***************

With the longer March days and melting snow came the desire to get at our new home. In a few days we had enough logs to build a small log barn. Then we hauled over some lumber from my Uncle's place, which he had got out of the saw mills in the Beaver hills two winters before the house was built . A person who has never built their own home in a new land will not be able to understand the great satisfaction that we felt as we sat down to our first meal in our homestead home.

That spring and summer we broke fifteen acres, built a small pasture of poles and enclosed the breaking with two wires. Occasionally my Dad and I stole a half day off and went duck hunting. One day we shot three fine ones in the middle of a pond and Collie refused to go in for them. Dad then jumped on our old grey horse and rode in. He was turning about to come out after getting the ducks when old Frank suddenly sat down in the slough and off Dad slid, ducks and all.

Late in the summer my Uncles and Dad took two teams each and went to Edmonton for freight for the store in Vegreville. Of these trips, volumes could be written.

A few incidents and we pass on. Arriving in Edmonton, they loaded up at some wholesale house. Often they were stuck going down Jasper Avenue, and would have to double up and be pulled out. They tell of going to a farmer just out of the present City of Edmonton and asking to buy some sheaves for the horses. although the farmer had plenty, he refused. They had no feed, the horses were tired, they had offered to buy and were refused, so there was only one alternative. They drove by a little way, stopped, circled the field and near a bluff they came upon two like freighters stealing sheaves from this man. They had around fifty sheaves piled up by the road, My uncle and Dad surprised them by shouting, and the fellows thinking the owner had arrived, rushed away, thus, our men were saved the trouble of carrying the sheaves from the field to the road. It was by this means (freighting I mean) that our store bills were paid for the first three years. Once in a while we got some breaking to do for some homesteader who had no horses and a little money.

The following spring we put in the fifteen acres to oats and a heavy crop was the result, so heavy in fact that it stood as high as the horses backs, and only half a swath could be taken. In many places it was lodged. We also broke twenty acres that summer regardless of the mass of mosquitoes that flocked around. Our cows stood by the smoking smudge most of the day, and got their living during the cool evenings. Often we drove to town with a smudge in some old pail placed at our feet in the wagon box. The story is told of Pat and Mike's first visit to the West and their trouble with mosquitoes. The pests had followed and pecked at them all day, so at night they decided to crawl under their bed in order to be free from them. After some minutes in this position, Pat looked out and saw some lightening bugs darting about, and in a breathless whisper said to Mike "an begorra Mike, they are out with lanterns looking for us!" In the following spring we put in some wheat, and lost a lovely crop by the frost. By this time other people had come in, the town had a few log stores, a hotel, a blacksmith shop and a school.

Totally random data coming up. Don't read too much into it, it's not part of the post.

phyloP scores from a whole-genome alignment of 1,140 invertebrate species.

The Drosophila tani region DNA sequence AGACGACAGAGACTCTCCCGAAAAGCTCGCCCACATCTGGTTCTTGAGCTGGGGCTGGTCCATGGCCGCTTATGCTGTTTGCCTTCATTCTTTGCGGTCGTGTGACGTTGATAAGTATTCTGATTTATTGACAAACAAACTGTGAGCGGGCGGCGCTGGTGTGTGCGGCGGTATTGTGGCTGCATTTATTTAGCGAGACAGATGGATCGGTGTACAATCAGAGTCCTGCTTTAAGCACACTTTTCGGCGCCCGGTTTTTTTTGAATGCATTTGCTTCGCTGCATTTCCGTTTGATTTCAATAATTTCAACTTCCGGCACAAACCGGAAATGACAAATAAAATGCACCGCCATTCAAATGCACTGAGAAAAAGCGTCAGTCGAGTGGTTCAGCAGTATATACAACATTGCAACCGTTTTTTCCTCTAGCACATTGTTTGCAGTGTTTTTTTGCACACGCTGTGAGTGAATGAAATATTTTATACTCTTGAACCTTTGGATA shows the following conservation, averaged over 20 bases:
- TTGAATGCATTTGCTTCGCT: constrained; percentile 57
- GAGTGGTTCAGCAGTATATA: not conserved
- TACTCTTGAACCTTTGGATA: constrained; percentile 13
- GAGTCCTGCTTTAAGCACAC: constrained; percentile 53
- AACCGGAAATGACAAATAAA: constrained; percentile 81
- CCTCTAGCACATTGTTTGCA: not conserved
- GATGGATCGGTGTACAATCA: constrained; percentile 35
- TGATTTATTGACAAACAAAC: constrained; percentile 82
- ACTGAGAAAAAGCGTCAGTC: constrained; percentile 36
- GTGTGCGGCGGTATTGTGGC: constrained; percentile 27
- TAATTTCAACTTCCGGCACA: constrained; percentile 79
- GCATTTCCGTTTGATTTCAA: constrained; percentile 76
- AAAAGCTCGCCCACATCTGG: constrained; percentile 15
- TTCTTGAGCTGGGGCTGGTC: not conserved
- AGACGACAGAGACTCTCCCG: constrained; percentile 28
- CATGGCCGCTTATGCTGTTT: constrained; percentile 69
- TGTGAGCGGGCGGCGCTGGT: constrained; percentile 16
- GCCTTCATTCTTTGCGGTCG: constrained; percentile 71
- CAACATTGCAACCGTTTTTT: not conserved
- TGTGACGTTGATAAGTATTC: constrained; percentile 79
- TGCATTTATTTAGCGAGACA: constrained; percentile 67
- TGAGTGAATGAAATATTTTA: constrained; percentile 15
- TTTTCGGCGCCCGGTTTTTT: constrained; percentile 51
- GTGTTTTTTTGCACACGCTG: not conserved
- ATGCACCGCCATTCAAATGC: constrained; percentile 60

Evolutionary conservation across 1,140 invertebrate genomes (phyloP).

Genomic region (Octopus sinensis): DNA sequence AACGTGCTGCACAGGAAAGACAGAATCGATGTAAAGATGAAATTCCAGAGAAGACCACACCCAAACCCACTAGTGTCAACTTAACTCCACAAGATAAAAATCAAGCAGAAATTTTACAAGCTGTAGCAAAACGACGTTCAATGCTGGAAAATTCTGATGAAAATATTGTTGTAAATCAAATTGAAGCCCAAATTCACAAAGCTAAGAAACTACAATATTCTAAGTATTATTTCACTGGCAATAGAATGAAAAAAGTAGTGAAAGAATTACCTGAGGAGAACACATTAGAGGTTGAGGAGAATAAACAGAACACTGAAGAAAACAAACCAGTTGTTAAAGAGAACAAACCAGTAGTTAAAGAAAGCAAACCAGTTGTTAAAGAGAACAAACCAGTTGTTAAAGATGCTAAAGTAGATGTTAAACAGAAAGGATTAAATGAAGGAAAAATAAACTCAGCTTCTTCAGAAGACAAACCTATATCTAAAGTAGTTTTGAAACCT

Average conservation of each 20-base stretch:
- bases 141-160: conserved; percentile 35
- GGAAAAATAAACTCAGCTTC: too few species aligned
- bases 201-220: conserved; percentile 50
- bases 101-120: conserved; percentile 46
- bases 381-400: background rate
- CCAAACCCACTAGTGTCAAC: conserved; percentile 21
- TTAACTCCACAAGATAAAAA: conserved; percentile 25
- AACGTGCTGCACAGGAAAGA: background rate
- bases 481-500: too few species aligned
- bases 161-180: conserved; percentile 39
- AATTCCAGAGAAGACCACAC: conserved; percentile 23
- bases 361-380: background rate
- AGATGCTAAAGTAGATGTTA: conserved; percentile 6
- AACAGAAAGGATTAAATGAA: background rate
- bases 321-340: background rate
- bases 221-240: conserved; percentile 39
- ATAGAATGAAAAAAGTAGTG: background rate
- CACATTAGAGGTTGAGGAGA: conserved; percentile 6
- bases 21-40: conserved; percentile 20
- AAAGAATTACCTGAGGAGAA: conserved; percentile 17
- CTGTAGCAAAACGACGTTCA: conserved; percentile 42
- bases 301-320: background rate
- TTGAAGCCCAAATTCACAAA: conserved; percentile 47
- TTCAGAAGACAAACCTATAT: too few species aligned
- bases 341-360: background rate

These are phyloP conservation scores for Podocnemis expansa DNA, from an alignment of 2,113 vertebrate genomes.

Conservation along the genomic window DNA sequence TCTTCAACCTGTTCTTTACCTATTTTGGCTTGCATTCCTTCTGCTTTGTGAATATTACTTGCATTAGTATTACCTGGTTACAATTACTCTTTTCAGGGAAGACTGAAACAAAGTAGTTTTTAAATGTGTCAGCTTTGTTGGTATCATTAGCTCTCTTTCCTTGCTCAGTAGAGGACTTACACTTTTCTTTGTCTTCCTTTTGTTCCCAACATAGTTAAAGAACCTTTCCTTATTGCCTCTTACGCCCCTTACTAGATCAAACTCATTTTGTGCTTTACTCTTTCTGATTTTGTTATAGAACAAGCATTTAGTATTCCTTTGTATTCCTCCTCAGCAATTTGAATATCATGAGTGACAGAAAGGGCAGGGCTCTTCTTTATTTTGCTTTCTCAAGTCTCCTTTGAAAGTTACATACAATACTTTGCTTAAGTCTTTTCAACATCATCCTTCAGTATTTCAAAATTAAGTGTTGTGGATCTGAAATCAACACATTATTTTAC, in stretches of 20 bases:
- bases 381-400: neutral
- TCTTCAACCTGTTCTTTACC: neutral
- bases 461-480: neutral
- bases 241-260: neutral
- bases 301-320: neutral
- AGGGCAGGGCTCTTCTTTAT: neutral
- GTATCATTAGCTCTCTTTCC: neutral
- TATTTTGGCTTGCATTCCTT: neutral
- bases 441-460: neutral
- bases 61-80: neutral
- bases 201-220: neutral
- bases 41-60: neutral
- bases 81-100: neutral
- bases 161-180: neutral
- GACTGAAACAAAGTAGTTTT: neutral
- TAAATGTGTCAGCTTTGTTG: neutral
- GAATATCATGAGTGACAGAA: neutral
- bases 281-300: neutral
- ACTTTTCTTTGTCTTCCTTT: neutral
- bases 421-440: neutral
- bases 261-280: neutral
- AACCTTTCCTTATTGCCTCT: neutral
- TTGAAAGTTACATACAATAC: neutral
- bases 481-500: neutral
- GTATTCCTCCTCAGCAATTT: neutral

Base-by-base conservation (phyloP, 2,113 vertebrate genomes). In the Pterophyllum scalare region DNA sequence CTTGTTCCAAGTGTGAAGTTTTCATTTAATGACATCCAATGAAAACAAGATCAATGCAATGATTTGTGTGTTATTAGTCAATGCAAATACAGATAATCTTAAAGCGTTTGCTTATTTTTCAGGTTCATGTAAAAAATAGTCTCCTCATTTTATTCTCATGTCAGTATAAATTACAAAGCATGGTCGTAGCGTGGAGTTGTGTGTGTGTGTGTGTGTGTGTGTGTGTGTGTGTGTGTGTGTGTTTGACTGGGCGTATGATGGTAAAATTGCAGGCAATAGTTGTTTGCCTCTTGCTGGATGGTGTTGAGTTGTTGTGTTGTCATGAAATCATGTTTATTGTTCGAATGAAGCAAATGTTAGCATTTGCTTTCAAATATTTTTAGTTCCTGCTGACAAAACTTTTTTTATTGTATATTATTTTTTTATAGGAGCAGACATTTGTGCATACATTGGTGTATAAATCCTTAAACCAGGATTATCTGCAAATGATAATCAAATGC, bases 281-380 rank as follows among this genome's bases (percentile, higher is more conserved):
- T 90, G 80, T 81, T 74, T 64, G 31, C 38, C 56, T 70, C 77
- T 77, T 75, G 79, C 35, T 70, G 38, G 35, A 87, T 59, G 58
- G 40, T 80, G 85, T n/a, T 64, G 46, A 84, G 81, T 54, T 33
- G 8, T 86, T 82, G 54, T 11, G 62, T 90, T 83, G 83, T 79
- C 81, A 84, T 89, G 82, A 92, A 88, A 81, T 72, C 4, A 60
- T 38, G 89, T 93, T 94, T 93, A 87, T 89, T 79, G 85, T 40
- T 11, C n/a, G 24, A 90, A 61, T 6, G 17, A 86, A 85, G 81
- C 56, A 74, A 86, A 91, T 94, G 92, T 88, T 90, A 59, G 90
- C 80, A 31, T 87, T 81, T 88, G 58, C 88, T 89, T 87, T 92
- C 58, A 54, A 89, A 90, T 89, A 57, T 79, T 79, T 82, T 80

Also about this time a Missionary arrived and held forth in different homes and in the school. His salary being too small to live on, he was given.

*************

periodical lodgings and board in the different homes about. His words of cheer and willing nature to help at any odd job, helped many a weary homesteader over rough and dangerous places.

In my reminiscences, I recall our first picnic held on the first of July, the second year we were here. A grove with tall trees and shady, near an open piece of prairie, was the chosen place. The day before a few of us near fixed up some crude tables, swings for the children, leveled a piece of land for a ball diamond and built a small booth where ice cream and lemonade were sold.. The morning was bright and warm, and all were there for the mid day lunch. A big boiler of coffee supplied all with hot drinks and the various lunch baskets did the rest. Soon after this the children ran their races for a dish of ice cream or a long stick of candy. Some fell, others cried because they were behind, and others wanted to try again. Then there was the ladies race. After much persuading, pleading and pushing, a few consented, ran a yard or so and then said "Gosh I'm too fat" and quit.

A ball game between the fats and leans was the big event. No casualties occurred until the fifth inning when the catcher for the fats missed the ball with his glove, but not his stomach. He then refused to continue as catcher, but finally consented to return to the game when a pillow out of a nearby wagon was tied on him with some ropes. The game was a victory for the leans, they being more able to miss the holes in the field and to run faster from base to base. As we were getting ready for the tug of war between the confident married men and the ever confident single lads, a shower of rain arrived and dampened us all.. In the evening we drove to a newly built barn and there wiled away the small hours to the tunes of a squeaky fiddle played by the fat catcher sitting on a water barrel.

Years went by, more settlers came, the land was brushed and broken up, and then came news of the railroad. In another year surveyors came with their chains, and our dreams became a reality. Now, the old timers ride home from the city in their cars which are kept in heated garages, and after a good supper as they sit by the fireside and listen to the wonderful music coming over the radio, they often think of the homestead days which they would not have missed, and which they would not want to repeat again.

Added notes by Terry Cole: The above article was written seventy years ago (1925) by John Forrest Leach, who came to Canada in 1902. 1 expect that this article once appeared in the Vegreville Observer.